It’s been two months since New Jersey indie rockers, Silver Jews, released their sixth studio effort, Lookout Mountain, Lookout Sea, and things couldn’t be going for the Tennessee outfit. After all, in the wake of the album’s critical acclaim, the band even opted to begin touring again. Yet, in spite of such a busy schedule, band ringleader David Berman had a moment to recently sit down and discuss all things Silver Jews with our own Nicholas Comney. Considering we’re pretty big fans of the new album, this interview was an absolute treat.
CoS: In the encased booklet of Lookout Mountain, Lookout Sea (LMLS), the pieces of paper in which the lyrics were written are all placed about memo sheets for hotels, inns, sleeping car ports, and railroad companies, with only a few exceptions. Is there any significance with this, in relation with the album or is this simply a stretch of interpretation like abstract art analysis?
David Berman (DB): I guess I was trying to put a third level in there. A sort of apparitional narrative of the journey of writing, I felt I had passed through over the previous six months. Half of the pieces of stationary I had collected over time, but I bid for a lot of them on EBay to get the right places on the globe.
CoS: Where did the inspiration for the album cover art derive? It’s like Babar on the palisades.
DB: It’s by Stephen Bush, an excellent Australian painter I am a fan of. Its title is the “Lure Of Paris.” Babar has been thrown into a heroic setting. We are kind of like stuffed animals, unaccustomed to nature in our air-conditioning. We don’t want to get splashed by a wave.
CoS: Could you discuss the narrative origins for the tracks “Aloyisius, Bluegrass Drummer”and”San Francisco B.C.?”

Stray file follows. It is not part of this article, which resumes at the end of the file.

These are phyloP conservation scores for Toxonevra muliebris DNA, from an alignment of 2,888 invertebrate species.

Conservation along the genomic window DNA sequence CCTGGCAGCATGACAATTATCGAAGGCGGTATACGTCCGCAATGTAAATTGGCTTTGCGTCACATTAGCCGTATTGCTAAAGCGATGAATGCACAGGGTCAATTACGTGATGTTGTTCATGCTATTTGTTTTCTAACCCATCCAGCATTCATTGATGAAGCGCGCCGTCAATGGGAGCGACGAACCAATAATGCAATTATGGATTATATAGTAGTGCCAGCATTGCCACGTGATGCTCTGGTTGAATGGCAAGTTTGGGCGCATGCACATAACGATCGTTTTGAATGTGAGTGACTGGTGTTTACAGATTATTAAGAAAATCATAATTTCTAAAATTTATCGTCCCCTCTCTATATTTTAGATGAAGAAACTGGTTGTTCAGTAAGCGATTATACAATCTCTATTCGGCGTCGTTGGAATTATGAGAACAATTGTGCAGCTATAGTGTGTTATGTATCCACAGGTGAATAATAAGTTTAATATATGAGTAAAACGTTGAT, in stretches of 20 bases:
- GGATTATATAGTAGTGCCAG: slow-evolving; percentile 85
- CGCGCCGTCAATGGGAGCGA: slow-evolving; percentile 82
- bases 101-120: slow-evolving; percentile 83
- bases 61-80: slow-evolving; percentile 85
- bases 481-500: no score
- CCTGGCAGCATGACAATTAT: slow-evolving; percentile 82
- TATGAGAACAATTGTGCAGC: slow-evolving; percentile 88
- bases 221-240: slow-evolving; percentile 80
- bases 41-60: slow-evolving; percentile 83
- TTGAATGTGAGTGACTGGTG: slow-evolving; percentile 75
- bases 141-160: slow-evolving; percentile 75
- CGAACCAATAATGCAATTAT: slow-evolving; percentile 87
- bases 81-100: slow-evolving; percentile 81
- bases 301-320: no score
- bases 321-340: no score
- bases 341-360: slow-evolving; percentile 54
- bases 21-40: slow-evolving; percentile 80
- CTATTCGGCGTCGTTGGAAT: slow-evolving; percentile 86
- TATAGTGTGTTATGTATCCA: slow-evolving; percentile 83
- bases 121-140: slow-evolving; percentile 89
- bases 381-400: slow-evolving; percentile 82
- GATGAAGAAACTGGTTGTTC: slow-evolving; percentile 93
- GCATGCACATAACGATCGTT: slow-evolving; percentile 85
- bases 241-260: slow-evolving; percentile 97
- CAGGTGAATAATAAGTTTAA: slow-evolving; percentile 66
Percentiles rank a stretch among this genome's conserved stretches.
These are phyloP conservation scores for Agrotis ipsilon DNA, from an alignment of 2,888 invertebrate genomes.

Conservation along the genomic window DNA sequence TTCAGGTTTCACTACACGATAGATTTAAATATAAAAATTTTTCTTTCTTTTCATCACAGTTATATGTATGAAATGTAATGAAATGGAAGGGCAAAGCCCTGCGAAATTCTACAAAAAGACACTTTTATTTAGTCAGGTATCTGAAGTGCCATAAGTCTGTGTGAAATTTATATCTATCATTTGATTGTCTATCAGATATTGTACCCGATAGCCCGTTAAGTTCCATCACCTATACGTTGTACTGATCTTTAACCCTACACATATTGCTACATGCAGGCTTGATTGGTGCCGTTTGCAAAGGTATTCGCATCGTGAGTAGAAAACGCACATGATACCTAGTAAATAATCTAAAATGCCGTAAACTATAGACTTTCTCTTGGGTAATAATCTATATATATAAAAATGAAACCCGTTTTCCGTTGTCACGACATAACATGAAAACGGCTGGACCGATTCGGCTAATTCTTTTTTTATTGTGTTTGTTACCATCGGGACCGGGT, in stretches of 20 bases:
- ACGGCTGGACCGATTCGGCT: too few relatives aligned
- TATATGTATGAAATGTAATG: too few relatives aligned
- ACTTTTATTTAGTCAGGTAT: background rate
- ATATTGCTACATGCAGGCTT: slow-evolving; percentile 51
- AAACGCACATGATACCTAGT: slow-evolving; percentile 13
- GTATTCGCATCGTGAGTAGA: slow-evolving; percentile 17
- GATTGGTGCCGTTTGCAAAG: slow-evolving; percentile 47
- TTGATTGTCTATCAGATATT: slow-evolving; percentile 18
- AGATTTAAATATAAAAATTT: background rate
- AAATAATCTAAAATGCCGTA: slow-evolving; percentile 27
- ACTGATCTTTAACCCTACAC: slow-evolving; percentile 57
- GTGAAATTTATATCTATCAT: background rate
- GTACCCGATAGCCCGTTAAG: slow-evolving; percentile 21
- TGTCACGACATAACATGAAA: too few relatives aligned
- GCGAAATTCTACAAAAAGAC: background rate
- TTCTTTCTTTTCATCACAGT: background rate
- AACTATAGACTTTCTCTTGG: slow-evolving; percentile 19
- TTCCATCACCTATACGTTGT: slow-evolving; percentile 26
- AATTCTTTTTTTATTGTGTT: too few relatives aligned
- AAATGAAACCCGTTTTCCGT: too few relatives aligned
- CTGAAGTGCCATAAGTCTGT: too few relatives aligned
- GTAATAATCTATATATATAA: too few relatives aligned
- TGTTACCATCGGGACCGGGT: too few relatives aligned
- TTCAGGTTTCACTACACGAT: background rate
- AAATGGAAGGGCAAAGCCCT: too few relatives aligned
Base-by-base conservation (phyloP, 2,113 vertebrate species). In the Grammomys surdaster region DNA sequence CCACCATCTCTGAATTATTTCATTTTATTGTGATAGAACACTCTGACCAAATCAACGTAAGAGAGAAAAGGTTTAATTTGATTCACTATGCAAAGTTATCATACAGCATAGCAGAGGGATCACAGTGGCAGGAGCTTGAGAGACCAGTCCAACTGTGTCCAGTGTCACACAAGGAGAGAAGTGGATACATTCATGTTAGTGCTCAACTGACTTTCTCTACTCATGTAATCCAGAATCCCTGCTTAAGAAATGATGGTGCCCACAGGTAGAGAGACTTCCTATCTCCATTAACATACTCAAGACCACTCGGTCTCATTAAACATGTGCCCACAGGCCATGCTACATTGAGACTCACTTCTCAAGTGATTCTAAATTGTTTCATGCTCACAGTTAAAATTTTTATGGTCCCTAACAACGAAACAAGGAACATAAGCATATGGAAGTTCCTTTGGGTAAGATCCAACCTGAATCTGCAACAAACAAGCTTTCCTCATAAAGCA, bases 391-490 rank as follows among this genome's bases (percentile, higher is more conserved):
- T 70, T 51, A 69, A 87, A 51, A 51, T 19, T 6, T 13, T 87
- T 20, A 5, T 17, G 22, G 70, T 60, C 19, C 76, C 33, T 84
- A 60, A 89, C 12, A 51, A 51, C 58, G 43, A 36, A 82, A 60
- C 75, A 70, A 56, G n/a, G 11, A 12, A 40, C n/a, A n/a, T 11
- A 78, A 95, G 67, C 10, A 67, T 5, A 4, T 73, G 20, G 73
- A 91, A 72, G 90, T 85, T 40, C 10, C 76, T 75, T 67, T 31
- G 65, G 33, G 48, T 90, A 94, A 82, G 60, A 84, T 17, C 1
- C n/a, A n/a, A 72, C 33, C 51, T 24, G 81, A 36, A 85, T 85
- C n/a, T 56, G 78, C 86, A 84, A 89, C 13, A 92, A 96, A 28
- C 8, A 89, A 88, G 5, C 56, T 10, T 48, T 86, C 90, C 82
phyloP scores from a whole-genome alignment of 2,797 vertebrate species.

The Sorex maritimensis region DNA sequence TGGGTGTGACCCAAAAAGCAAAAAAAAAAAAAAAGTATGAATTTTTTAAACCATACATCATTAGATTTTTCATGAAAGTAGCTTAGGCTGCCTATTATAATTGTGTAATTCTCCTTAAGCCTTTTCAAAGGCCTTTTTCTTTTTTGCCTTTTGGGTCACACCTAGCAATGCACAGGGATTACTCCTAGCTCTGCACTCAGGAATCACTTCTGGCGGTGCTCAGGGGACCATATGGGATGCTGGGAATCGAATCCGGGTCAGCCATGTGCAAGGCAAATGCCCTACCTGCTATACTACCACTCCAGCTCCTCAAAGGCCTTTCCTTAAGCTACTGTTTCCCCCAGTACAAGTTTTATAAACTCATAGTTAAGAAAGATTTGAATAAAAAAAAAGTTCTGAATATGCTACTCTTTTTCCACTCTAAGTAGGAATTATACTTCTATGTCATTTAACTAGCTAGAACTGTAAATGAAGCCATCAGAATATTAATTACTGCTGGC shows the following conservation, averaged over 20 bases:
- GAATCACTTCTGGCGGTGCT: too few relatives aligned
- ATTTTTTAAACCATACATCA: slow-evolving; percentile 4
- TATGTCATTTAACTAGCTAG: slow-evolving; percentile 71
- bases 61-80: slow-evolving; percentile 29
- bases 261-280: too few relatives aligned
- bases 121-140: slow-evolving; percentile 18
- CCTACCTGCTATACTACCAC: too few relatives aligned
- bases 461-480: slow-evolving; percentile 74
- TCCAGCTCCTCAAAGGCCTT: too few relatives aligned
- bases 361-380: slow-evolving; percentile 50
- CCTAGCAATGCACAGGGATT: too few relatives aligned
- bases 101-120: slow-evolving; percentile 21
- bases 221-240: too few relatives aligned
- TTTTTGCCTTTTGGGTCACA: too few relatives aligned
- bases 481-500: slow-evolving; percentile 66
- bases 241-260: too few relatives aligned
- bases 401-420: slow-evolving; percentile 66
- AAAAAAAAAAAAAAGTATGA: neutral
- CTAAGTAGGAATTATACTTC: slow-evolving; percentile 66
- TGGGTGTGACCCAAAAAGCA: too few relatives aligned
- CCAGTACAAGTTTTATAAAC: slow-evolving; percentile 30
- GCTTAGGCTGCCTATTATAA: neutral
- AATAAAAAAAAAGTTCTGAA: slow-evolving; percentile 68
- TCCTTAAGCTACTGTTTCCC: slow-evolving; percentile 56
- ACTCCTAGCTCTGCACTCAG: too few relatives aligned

DB: “Aloyisius, Bluegrass Drummer” got noted somewhere as a good character name. The whole idea of a “Bluegrass drummer” being a paradox, in itself, representing the Null set, stood for the certain worthlessness, to society, of a teenage boy’s opinion on any matter at all. “Brick Butterfly” is also paradoxical, managing to convey a sense of her obesity, and her, perhaps, loveliness in the eyes of a teenage boy, but also the associations of a thing that flutters and displays itself, as a butterfly is always performing in a motion pasture theater. I was thinking about young dishwashers down in the shadows of the Blue Ridge Mountains. Not allowed in the bar, regarded as a “Kid” by the wait staff.
CoS: Continuing this track-list talk of LMLS, I’m curious, was it difficult creating the parallel of sliding pain and confectionery pleasure in “Candy Jail?” I mean the lyrics “I came all this way to see your grave/To see your life as written paraphrased/I have had tried be it is written in the furnace of affliction/This is what you couldn’t face” are beautifully worded, wrapped up and offset by lines that reference “Peanut butter bunk beds and marshmallow beds.” When I listen to it, all I can think about is some tragically brilliant writer playing Candyland, while he/she inks in genius, in between turns. Didion meets Lord Licorice.